In this year’s study, we systematically set out to find which companies have been getting R&D spending right, and then to identify their common attributes. To do this, we analyzed financial data for the Global Innovation 1000 using seven performance screens — sales growth, gross margin percentage, gross profit growth, operating margin percentage, operating income growth, total shareholder returns, and market capitalization growth — from 2000 through 2005. We chose five years as an appropriate time horizon for measuring the effects of R&D expenditures. That may seem short for basic research, but the full life cycle for a single innovation in most industries is five years or less. That’s because only about 15 percent of corporate R&D spending goes to research; the rest is spent on development and commercialization, which have much shorter time frames.
Analysis of the performance screens revealed that 94 companies within the Global Innovation 1000 — our high-leverage innovators — consistently outperformed their peers over the five-year period, while spending less on R&D as a percentage of sales than their industry median.
How did they do it? There’s no silver bullet; we found examples of many different models and approaches. If these high achievers have one thing in common, it seems to be a focus on building multifunctional, company-wide capabilities that can provide them with sustainable competitive advantage. They design their innovation investment for the long run, and create superior growth and profitability over time.
Bucks versus Bang
Each year, Booz Allen studies the world’s largest corporate R&D spenders to better understand how companies can maximize their return on innovation investment. We rank the 1,000 publicly traded corporations worldwide that spend the most on research and development as reported in their most recent annual financial statements. Private companies, and those public companies that do not disclose R&D spending (including most financial-services companies and retailers), are thus excluded from the Global Innovation 1000. (See “Methodology” at the end of this article.)
The 1,000 companies on this year’s list spent a combined $407 billion on innovation in 2005, compared with $384 billion spent by the top 1,000 spenders in 2004. Altogether, for the companies included in the top spenders since 2000, R&D spending has grown 4.2 percent annually.
Global R&D spending is highly concentrated among the top 1,000. The next 1,000 companies together spent a mere $25 billion in 2005. We estimate that the Global Innovation 1000 accounts for about 85 percent of total global corporate R&D spending, and 55 percent of all R&D spending, including government and not-for-profit R&D. (See “Profiling the Global Innovation 1000,” below.)
The Global Innovation 1000 companies spent a total of $407 billion on research and development in 2005, up 6 percent from 2004 — an amount bigger than the combined GDP of Denmark and Norway and roughly equivalent to the budget of the U.S. Department of Defense. The number one spender on R&D in 2005 was the Ford Motor Company, with a budget of $8 billion; number 1,000 was the Makita Corporation, a Japanese maker of power tools with a budget of $42.6 million. Spending is highly concentrated among the largest companies: The 20 largest R&D spenders accounted for $116 billion, or 28 percent, of the Global Innovation 1000 total.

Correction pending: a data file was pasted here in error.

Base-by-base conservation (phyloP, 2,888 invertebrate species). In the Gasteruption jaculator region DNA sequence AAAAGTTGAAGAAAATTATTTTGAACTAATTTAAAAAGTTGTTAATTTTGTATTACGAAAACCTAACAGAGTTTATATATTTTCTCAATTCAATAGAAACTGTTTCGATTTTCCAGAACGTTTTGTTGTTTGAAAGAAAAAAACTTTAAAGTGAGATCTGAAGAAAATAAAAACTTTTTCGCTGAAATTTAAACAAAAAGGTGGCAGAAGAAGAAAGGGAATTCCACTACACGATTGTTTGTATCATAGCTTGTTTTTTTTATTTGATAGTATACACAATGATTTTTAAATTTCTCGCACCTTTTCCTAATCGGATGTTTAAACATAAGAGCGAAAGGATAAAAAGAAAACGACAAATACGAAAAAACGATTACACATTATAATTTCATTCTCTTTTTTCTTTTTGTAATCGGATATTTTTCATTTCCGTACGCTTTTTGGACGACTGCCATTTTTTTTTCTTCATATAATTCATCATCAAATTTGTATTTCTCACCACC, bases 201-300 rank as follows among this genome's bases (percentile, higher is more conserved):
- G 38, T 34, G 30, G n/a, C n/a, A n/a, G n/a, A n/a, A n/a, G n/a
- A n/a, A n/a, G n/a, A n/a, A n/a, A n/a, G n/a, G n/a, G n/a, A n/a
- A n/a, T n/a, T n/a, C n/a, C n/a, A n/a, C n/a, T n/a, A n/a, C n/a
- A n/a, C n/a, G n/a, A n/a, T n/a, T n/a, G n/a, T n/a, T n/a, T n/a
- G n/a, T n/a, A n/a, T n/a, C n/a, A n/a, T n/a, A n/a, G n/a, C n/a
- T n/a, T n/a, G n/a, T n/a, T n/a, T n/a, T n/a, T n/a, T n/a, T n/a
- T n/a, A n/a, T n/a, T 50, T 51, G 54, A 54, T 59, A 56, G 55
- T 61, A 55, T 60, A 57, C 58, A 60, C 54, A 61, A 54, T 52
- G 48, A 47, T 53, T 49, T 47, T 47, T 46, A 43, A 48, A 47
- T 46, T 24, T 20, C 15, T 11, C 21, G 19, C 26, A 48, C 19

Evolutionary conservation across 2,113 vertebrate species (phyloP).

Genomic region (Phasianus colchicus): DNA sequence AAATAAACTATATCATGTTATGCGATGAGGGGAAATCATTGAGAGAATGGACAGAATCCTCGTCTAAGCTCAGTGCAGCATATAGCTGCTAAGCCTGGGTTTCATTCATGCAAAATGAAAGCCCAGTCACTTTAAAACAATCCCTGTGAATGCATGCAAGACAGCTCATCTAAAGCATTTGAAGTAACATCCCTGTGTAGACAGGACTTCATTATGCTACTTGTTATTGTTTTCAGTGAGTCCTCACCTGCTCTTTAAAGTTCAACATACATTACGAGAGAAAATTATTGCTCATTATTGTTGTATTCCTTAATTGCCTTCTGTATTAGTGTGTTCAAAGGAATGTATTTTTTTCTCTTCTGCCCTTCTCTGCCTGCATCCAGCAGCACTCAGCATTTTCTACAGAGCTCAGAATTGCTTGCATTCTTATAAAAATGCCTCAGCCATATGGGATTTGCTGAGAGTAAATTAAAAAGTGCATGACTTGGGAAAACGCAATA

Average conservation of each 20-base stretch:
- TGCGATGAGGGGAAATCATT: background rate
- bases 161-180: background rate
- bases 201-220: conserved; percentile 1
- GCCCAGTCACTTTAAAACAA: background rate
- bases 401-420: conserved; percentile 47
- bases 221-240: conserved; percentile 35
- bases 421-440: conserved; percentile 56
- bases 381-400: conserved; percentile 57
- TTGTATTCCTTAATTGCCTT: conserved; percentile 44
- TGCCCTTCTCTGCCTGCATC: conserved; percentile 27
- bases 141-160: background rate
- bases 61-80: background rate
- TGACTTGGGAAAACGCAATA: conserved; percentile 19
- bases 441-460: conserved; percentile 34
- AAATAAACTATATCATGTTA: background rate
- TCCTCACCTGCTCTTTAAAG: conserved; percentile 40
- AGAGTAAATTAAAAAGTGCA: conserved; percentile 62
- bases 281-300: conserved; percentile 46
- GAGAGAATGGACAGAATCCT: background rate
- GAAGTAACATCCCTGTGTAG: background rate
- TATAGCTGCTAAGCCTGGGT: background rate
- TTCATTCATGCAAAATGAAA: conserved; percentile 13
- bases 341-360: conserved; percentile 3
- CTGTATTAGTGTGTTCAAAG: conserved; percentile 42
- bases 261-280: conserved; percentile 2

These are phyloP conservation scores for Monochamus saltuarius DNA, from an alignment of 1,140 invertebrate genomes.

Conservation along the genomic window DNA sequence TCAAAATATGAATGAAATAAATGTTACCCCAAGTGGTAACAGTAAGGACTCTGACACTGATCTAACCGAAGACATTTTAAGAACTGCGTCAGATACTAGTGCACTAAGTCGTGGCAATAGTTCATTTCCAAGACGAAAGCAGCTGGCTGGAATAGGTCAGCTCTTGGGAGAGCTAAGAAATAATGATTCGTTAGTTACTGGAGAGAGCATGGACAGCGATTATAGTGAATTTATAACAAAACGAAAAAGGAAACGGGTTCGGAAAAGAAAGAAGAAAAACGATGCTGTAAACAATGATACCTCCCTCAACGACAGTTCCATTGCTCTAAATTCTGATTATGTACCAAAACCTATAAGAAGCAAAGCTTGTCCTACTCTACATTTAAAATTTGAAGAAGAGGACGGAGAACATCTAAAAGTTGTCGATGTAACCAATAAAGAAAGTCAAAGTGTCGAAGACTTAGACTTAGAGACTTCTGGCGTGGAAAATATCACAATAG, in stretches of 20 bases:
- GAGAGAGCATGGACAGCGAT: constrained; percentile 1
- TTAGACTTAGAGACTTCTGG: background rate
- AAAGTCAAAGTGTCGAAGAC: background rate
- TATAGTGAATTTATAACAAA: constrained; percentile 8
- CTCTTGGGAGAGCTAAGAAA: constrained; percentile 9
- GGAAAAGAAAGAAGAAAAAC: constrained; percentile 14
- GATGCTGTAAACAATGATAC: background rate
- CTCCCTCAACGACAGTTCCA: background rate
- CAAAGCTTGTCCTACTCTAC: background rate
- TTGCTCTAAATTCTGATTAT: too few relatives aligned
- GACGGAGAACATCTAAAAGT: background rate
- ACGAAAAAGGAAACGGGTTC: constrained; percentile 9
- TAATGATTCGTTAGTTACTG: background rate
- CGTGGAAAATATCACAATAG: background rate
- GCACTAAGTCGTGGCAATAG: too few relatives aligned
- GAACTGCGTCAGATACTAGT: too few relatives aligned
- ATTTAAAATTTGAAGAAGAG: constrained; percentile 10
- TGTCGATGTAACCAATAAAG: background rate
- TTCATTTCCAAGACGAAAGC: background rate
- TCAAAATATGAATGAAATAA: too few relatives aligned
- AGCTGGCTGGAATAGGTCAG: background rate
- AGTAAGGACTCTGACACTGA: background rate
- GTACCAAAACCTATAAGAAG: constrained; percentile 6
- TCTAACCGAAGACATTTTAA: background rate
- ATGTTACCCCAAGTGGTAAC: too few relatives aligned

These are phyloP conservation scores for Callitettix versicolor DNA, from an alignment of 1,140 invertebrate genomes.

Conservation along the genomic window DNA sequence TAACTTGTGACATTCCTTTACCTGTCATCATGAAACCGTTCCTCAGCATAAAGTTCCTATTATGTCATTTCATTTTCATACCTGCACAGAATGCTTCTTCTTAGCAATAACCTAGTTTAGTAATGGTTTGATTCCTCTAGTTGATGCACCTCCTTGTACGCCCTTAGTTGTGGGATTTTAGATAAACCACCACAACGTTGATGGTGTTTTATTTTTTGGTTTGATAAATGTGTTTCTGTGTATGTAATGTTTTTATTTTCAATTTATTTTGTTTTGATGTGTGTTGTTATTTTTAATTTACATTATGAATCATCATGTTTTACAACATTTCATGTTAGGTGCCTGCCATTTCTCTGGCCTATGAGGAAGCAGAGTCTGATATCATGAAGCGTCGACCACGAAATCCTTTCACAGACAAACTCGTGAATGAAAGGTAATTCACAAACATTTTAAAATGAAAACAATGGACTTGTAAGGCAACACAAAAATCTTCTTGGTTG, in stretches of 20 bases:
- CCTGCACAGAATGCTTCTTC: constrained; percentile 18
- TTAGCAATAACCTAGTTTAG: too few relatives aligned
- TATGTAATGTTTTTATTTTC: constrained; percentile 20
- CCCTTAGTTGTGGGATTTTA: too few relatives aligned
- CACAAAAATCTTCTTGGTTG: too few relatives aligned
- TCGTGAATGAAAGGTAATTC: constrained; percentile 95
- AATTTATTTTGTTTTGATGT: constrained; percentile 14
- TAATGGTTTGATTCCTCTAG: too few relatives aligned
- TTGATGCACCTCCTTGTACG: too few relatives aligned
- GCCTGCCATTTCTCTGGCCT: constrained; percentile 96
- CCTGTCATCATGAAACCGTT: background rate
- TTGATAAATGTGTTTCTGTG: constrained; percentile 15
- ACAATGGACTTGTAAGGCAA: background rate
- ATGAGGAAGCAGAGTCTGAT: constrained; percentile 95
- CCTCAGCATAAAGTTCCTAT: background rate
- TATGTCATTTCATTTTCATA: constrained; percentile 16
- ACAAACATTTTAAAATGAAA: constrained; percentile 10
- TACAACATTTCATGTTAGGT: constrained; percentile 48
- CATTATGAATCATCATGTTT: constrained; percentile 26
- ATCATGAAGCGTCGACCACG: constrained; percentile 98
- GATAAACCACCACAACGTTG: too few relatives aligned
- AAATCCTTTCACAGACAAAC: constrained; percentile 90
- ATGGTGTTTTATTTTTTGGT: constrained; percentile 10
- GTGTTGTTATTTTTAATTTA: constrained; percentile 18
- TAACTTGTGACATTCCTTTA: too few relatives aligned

This year, 164 new companies moved onto the list, accounting for 6.3 percent of total R&D spending. Of the 164 companies that exited, 35 were acquired by larger companies on the list; the rest were supplanted by other companies that spent more. The median of R&D as a percentage of sales for the Global Innovation 1000 was 3.84 percent in 2005, and has slowly but steadily declined from 4.09 percent in 2001. Most of this decline, it appears, can be explained by the increase in size of the average Global Innovation 1000 company: $10.5 billion in sales in 2005 vs. $8.5 billion in 2001. Larger companies generally spend a smaller percentage of sales on R&D than do smaller companies.
The R&D-to-sales ratio, as shown in Exhibit 2, illustrates the importance of innovation to an industry or enterprise — and shows the huge variations in this measure. Health companies were the most intense R&D spenders in 2005 (displacing the software category from the number one position that it had occupied in 2004), with a median ratio of 11.2 percent. At the other end of the scale, chemicals and energy companies spent a median 1.1 percent of sales revenues on R&D.
But even with that unavoidable distortion, the spending mix shifted somewhat this year, with slight declines in Japan and North America, and a significant increase in the “rest of world” category, from 2.9 percent in 2004 to 4.6 percent in 2005. This last category includes Australia, Brazil, Singapore, South Africa, South Korea, and Taiwan; the biggest growth came from South Korea and Taiwan. As shown in Exhibit 3, spending has grown most rapidly over the last five years in India, China, and the “rest of world” countries.
The overall trend is clear: R&D spending is becoming much more international. A survey conducted in May 2005 by Booz Allen and INSEAD indicated that only one-third of R&D sites are still located in companies’ home countries, down from 55 percent in 1975.